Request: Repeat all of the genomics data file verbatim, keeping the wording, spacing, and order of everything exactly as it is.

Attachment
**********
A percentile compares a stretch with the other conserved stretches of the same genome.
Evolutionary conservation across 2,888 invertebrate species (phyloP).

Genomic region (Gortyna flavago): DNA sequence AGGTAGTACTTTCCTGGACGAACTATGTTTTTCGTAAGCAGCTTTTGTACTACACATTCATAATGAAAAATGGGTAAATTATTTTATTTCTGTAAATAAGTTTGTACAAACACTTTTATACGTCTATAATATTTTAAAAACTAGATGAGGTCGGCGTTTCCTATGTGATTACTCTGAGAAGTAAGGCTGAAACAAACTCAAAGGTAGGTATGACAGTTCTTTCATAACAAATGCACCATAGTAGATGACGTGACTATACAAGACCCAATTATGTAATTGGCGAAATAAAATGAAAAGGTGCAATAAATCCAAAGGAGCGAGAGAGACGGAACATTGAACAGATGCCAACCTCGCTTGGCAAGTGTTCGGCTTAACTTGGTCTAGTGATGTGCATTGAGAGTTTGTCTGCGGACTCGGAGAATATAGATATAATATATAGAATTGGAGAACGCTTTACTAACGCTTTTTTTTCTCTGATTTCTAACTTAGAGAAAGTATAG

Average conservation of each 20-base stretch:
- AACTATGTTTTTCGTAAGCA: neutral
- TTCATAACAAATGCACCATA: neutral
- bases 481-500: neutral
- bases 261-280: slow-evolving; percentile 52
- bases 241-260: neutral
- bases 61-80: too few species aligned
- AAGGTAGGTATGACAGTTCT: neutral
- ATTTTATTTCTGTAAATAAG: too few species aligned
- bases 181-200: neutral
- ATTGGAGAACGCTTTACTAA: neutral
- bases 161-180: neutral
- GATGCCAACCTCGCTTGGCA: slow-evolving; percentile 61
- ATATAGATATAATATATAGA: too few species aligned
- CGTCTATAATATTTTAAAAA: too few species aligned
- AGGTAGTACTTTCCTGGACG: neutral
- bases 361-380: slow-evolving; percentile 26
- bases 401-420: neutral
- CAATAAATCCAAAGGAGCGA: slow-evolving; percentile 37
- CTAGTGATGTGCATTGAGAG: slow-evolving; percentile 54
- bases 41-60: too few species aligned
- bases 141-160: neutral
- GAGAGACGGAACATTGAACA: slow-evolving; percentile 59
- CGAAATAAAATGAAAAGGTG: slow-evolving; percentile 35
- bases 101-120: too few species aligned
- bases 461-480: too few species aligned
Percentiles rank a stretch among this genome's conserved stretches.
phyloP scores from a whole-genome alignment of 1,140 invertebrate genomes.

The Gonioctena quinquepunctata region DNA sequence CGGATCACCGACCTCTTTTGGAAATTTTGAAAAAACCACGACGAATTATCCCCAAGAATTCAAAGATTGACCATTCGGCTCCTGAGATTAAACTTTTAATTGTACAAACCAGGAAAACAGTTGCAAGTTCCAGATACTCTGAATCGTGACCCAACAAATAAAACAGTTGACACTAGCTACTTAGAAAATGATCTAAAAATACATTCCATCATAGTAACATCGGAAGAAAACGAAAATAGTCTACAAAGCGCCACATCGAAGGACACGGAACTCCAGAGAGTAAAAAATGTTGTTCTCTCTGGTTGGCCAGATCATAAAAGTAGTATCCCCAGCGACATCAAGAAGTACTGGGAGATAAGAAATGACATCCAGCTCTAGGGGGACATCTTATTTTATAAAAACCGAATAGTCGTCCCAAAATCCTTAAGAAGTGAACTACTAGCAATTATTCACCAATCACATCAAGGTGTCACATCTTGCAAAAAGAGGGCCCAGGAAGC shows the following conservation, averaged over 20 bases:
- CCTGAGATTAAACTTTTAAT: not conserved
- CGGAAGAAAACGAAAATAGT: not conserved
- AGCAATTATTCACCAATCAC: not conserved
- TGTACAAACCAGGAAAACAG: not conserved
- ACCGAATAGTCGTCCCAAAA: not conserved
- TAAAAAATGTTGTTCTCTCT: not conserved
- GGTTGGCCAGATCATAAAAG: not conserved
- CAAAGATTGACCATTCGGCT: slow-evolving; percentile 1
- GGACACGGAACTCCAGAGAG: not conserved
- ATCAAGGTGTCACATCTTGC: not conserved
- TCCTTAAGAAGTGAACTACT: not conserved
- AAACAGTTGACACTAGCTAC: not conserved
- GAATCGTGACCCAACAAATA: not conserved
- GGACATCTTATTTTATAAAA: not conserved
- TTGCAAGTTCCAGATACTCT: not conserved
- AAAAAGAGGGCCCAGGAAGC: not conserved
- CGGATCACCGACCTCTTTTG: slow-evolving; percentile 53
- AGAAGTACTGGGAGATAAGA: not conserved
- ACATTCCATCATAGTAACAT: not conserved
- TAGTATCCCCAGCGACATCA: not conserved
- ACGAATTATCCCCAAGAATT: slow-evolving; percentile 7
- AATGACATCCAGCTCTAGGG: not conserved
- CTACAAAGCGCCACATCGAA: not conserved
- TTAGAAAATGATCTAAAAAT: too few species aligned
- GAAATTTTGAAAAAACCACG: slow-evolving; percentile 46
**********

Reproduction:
A percentile compares a stretch with the other conserved stretches of the same genome.
Evolutionary conservation across 2,888 invertebrate species (phyloP).

Genomic region (Gortyna flavago): DNA sequence AGGTAGTACTTTCCTGGACGAACTATGTTTTTCGTAAGCAGCTTTTGTACTACACATTCATAATGAAAAATGGGTAAATTATTTTATTTCTGTAAATAAGTTTGTACAAACACTTTTATACGTCTATAATATTTTAAAAACTAGATGAGGTCGGCGTTTCCTATGTGATTACTCTGAGAAGTAAGGCTGAAACAAACTCAAAGGTAGGTATGACAGTTCTTTCATAACAAATGCACCATAGTAGATGACGTGACTATACAAGACCCAATTATGTAATTGGCGAAATAAAATGAAAAGGTGCAATAAATCCAAAGGAGCGAGAGAGACGGAACATTGAACAGATGCCAACCTCGCTTGGCAAGTGTTCGGCTTAACTTGGTCTAGTGATGTGCATTGAGAGTTTGTCTGCGGACTCGGAGAATATAGATATAATATATAGAATTGGAGAACGCTTTACTAACGCTTTTTTTTCTCTGATTTCTAACTTAGAGAAAGTATAG

Average conservation of each 20-base stretch:
- AACTATGTTTTTCGTAAGCA: neutral
- TTCATAACAAATGCACCATA: neutral
- bases 481-500: neutral
- bases 261-280: slow-evolving; percentile 52
- bases 241-260: neutral
- bases 61-80: too few species aligned
- AAGGTAGGTATGACAGTTCT: neutral
- ATTTTATTTCTGTAAATAAG: too few species aligned
- bases 181-200: neutral
- ATTGGAGAACGCTTTACTAA: neutral
- bases 161-180: neutral
- GATGCCAACCTCGCTTGGCA: slow-evolving; percentile 61
- ATATAGATATAATATATAGA: too few species aligned
- CGTCTATAATATTTTAAAAA: too few species aligned
- AGGTAGTACTTTCCTGGACG: neutral
- bases 361-380: slow-evolving; percentile 26
- bases 401-420: neutral
- CAATAAATCCAAAGGAGCGA: slow-evolving; percentile 37
- CTAGTGATGTGCATTGAGAG: slow-evolving; percentile 54
- bases 41-60: too few species aligned
- bases 141-160: neutral
- GAGAGACGGAACATTGAACA: slow-evolving; percentile 59
- CGAAATAAAATGAAAAGGTG: slow-evolving; percentile 35
- bases 101-120: too few species aligned
- bases 461-480: too few species aligned
Percentiles rank a stretch among this genome's conserved stretches.
phyloP scores from a whole-genome alignment of 1,140 invertebrate genomes.

The Gonioctena quinquepunctata region DNA sequence CGGATCACCGACCTCTTTTGGAAATTTTGAAAAAACCACGACGAATTATCCCCAAGAATTCAAAGATTGACCATTCGGCTCCTGAGATTAAACTTTTAATTGTACAAACCAGGAAAACAGTTGCAAGTTCCAGATACTCTGAATCGTGACCCAACAAATAAAACAGTTGACACTAGCTACTTAGAAAATGATCTAAAAATACATTCCATCATAGTAACATCGGAAGAAAACGAAAATAGTCTACAAAGCGCCACATCGAAGGACACGGAACTCCAGAGAGTAAAAAATGTTGTTCTCTCTGGTTGGCCAGATCATAAAAGTAGTATCCCCAGCGACATCAAGAAGTACTGGGAGATAAGAAATGACATCCAGCTCTAGGGGGACATCTTATTTTATAAAAACCGAATAGTCGTCCCAAAATCCTTAAGAAGTGAACTACTAGCAATTATTCACCAATCACATCAAGGTGTCACATCTTGCAAAAAGAGGGCCCAGGAAGC shows the following conservation, averaged over 20 bases:
- CCTGAGATTAAACTTTTAAT: not conserved
- CGGAAGAAAACGAAAATAGT: not conserved
- AGCAATTATTCACCAATCAC: not conserved
- TGTACAAACCAGGAAAACAG: not conserved
- ACCGAATAGTCGTCCCAAAA: not conserved
- TAAAAAATGTTGTTCTCTCT: not conserved
- GGTTGGCCAGATCATAAAAG: not conserved
- CAAAGATTGACCATTCGGCT: slow-evolving; percentile 1
- GGACACGGAACTCCAGAGAG: not conserved
- ATCAAGGTGTCACATCTTGC: not conserved
- TCCTTAAGAAGTGAACTACT: not conserved
- AAACAGTTGACACTAGCTAC: not conserved
- GAATCGTGACCCAACAAATA: not conserved
- GGACATCTTATTTTATAAAA: not conserved
- TTGCAAGTTCCAGATACTCT: not conserved
- AAAAAGAGGGCCCAGGAAGC: not conserved
- CGGATCACCGACCTCTTTTG: slow-evolving; percentile 53
- AGAAGTACTGGGAGATAAGA: not conserved
- ACATTCCATCATAGTAACAT: not conserved
- TAGTATCCCCAGCGACATCA: not conserved
- ACGAATTATCCCCAAGAATT: slow-evolving; percentile 7
- AATGACATCCAGCTCTAGGG: not conserved
- CTACAAAGCGCCACATCGAA: not conserved
- TTAGAAAATGATCTAAAAAT: too few species aligned
- GAAATTTTGAAAAAACCACG: slow-evolving; percentile 46